A group of neighbours sit on the stairway drinking coffee, eating cake and chatting.

IKEA everyday rituals

Your stairs or mine?

Living in an apartment with neighbours stacked on top, below and next door differs around the world. In some places fellow residents may create their own community, offering friendship, support, and even food. In others, they are simply a face we meet in the hallway, an interaction that never goes beyond a friendly “hi”. In the toughest times, the strongest bonds are forged, as was the case in this three-story apartment block in Spain.

Jose, his girlfriend Sara and their dog, Eduardo (@water_edu), live on the top floor in an 80 ㎡ apartment in the historic, medieval quarter of Cádiz. Below them live Kike and Gonzalo and on the ground floor are Juana, Alberto and their daughter Paula. As the co-owner of a graphic design company, Jose can work wherever he lays his laptop, but he confesses he prefers the buzz of the office.

When the global COVID-19 pandemic forced countries around the world into lockdown, like so many others, Jose and Sara were confined to their home. Desperate for a change of scenery one day, Jose decided to venture out beyond his front door. “I was in the house during lockdown and didn’t know what to do, so I decided to take a coffee on the stairs. Then a neighbour came out and joined me, and that’s how our communal coffee breaks started,” recalls Jose.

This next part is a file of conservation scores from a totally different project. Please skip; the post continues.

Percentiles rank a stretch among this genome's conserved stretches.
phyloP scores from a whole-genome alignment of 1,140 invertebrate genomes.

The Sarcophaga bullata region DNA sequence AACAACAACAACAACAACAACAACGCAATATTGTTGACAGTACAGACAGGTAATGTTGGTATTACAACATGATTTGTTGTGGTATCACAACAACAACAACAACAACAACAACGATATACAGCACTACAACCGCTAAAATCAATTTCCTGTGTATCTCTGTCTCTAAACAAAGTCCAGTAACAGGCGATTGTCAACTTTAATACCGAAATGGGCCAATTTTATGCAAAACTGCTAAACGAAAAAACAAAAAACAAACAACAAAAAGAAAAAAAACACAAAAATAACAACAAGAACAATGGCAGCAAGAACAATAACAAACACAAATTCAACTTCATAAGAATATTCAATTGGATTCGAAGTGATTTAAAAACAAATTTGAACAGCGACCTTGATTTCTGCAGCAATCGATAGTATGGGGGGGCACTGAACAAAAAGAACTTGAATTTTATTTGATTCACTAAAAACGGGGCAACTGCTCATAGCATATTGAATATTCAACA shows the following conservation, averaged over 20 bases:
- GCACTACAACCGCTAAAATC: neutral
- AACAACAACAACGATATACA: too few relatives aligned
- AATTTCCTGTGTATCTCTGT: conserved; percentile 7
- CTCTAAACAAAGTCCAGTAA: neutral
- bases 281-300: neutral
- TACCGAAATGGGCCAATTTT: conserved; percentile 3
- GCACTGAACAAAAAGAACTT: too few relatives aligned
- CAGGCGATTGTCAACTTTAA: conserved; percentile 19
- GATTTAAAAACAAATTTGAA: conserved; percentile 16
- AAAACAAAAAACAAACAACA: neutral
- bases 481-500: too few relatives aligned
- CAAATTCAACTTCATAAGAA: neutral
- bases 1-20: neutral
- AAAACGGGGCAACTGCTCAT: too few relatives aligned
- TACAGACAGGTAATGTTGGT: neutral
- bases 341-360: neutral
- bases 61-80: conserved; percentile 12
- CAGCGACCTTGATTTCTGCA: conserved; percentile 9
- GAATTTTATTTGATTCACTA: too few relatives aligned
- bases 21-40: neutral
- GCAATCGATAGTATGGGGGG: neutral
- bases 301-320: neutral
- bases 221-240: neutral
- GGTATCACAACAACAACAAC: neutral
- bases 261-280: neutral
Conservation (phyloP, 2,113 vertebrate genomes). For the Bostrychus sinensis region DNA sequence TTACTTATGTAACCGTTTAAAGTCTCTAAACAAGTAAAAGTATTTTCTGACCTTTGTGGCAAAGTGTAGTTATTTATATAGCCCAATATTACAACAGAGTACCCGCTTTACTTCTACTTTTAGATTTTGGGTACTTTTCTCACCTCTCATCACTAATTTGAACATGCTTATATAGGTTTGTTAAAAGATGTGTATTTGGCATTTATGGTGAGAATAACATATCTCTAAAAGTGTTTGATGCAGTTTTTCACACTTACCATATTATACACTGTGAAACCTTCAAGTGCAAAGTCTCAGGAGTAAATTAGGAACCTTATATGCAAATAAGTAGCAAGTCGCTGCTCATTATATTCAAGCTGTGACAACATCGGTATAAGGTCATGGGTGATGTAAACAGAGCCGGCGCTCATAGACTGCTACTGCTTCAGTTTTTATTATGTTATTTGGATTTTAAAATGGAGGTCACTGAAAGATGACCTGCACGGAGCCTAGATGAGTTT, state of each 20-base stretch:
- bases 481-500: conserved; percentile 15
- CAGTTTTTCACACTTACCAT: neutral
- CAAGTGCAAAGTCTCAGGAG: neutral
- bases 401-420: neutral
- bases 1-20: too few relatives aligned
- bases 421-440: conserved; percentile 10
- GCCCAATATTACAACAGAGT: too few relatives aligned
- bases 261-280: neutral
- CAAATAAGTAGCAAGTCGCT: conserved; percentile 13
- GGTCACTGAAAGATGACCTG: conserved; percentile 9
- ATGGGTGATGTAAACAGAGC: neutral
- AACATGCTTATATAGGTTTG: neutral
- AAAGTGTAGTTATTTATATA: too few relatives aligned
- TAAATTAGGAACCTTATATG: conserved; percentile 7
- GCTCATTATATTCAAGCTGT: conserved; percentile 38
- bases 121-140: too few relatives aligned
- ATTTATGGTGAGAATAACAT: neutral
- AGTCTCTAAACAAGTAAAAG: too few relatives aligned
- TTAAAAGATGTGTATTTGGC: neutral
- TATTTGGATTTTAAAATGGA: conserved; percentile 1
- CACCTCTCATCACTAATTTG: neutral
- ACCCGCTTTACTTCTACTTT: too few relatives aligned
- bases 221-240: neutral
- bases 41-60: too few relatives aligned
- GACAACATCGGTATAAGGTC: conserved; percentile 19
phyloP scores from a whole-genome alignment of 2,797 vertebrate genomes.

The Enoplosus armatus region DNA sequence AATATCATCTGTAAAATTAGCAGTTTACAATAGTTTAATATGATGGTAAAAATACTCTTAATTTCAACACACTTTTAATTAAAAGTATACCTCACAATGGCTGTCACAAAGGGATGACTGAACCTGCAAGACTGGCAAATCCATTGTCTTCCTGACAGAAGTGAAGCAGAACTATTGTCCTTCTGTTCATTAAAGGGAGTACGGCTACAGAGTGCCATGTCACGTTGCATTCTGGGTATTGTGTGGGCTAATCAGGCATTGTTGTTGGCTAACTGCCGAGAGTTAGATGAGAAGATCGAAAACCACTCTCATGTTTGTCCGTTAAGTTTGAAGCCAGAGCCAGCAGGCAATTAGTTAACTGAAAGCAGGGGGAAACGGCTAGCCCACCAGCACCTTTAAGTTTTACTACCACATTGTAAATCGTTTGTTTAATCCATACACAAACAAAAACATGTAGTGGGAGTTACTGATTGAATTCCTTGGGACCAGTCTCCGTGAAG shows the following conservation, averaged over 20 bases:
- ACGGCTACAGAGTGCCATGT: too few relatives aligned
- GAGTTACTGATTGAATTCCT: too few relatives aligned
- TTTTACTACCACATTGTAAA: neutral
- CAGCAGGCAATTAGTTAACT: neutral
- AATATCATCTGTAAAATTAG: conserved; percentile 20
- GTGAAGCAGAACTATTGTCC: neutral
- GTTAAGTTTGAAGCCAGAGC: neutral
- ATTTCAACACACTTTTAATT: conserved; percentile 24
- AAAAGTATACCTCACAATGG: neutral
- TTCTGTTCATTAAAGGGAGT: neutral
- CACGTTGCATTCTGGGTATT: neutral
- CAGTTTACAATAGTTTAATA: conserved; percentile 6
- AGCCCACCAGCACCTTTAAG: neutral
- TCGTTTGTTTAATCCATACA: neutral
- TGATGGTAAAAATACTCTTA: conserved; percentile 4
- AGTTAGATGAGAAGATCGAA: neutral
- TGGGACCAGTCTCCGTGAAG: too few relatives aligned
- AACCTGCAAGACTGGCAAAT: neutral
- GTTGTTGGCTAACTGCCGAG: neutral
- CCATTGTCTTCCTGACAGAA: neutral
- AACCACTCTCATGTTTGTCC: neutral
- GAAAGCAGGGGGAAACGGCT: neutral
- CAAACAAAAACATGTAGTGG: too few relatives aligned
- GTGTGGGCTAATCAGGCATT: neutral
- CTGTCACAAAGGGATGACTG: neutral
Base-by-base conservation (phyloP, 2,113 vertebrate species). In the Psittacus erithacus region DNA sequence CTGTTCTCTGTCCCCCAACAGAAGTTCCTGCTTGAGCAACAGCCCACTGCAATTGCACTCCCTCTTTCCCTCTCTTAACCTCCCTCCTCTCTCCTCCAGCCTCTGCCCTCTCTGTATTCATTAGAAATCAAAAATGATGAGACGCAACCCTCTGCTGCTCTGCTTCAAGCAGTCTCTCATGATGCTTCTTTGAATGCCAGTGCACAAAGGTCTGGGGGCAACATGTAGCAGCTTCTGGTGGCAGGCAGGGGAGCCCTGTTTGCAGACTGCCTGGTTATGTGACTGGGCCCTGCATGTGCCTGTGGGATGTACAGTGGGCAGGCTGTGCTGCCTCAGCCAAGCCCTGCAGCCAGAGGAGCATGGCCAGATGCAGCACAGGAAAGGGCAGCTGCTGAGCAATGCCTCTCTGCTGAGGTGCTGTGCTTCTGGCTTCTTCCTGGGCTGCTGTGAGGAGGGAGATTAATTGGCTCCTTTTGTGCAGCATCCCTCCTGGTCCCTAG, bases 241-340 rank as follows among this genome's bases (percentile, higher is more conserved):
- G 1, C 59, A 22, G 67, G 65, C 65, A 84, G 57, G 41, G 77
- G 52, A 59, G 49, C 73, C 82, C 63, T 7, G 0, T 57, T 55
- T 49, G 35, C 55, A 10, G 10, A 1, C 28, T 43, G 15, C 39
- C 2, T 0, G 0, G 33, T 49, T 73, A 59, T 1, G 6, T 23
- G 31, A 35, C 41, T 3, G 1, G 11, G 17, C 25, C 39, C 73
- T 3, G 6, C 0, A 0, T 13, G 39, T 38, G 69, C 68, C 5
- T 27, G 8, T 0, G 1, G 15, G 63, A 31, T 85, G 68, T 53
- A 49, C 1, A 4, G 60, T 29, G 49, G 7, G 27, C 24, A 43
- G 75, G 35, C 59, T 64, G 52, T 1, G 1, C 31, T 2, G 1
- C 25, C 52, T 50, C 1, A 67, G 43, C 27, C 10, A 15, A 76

"If you’ve got a problem, you know you have your neighbours' support."

Using the stairs between each floor to carefully maintain social distancing rules, their coffee breaks or “fika between floors” became a weekly ritual for all three apartments. This simple date offered everyone a break from the same four walls, and a chance to meet, laugh and even sing together. Armed with flasks of coffee and their favourite snacks, the meet-up soon became the highlight of the week as the families shared food and stories.

As the lockdown ended, their friendship continued, and so did the socialising. Now they meet anywhere: on the stairs, on the roof terrace and even in each other’s homes. From games nights to rooftop barbecues, the small block has become more than a home for three families - it’s grown into one big family. “The benefit of hanging out together in the stairway, is that by spending so much time together, we got to know each other, and if you’ve got a problem, you know you have your neighbours' support,” says Jose.